Say as you wish, but I myself think that placing wires is one of the worst occupation on earth, only exeded by solder two wire-ends toghether and by solvering a standing resistor, and it's incredibly scaring. I always want my wire to roll around the pin, and then the thing quit the pin up for some random reaon, and I have to restart the whole thing again. Once it holds down the pin witout moving, solver it is really hard, scince you have to still have the wire not moving, hold your iron, hold your solder and be carefull to make a decent solvering job all this at the same times. This just makes me mad.


Like anything else, soldering is a skill that you acquire. To make life easier, I do this:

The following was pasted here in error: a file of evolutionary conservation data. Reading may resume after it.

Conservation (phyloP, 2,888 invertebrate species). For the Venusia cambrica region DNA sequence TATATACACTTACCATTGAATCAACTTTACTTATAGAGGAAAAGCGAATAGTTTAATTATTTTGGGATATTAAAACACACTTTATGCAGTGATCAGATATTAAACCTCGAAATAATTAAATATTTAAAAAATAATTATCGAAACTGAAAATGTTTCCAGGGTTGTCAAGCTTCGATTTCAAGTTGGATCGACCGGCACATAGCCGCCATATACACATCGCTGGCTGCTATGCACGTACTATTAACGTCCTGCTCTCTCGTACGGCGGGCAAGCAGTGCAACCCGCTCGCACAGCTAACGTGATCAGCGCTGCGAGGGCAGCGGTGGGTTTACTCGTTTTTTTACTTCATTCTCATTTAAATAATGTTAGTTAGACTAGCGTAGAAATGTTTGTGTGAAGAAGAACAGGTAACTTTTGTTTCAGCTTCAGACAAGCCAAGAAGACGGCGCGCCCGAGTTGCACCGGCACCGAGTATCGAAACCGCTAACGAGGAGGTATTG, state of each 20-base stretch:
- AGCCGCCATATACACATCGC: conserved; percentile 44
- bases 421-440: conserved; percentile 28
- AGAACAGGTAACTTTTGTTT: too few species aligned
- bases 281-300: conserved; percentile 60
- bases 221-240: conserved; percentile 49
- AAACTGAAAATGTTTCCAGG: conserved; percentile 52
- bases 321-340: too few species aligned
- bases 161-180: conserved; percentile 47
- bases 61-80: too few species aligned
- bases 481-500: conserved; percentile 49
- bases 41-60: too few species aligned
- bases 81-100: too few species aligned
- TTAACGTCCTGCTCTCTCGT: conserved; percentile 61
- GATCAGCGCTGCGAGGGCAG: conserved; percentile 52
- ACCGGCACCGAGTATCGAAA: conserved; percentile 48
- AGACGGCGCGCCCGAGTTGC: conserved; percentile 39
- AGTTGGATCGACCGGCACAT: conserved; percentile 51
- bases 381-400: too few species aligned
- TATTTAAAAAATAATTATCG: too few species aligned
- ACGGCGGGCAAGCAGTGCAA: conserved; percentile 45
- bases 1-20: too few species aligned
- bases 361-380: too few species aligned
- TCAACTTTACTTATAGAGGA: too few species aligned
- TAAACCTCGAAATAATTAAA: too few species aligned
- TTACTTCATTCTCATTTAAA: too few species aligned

1) put some solder on the chip pin you wish to solder to (not ALOT but enough to give it a good coat. this is called 'tinning')

2) put some solder on the end of the wire you wish to solder also. Not a lot... if you make a tiny ball that's OK... and I mean tiny- say 1/2 the wire's diameter. if it's any bigger than this, you will have too much solder.

3) with one hand, put the wire's tinned end next to the pin and heat both with the iron. THere should be enough solder on both to make a good connection.

If done right, the two will be decently soldered.

note: If you dally too long, the flux on the solder will be gone and it won't work very good. This method relys on there being a little flux left. If you run out of flux, the joint made will be grey and dull. If done right, it'll be bright and shiny. You can also add a little flux is need be, but I never have to personally.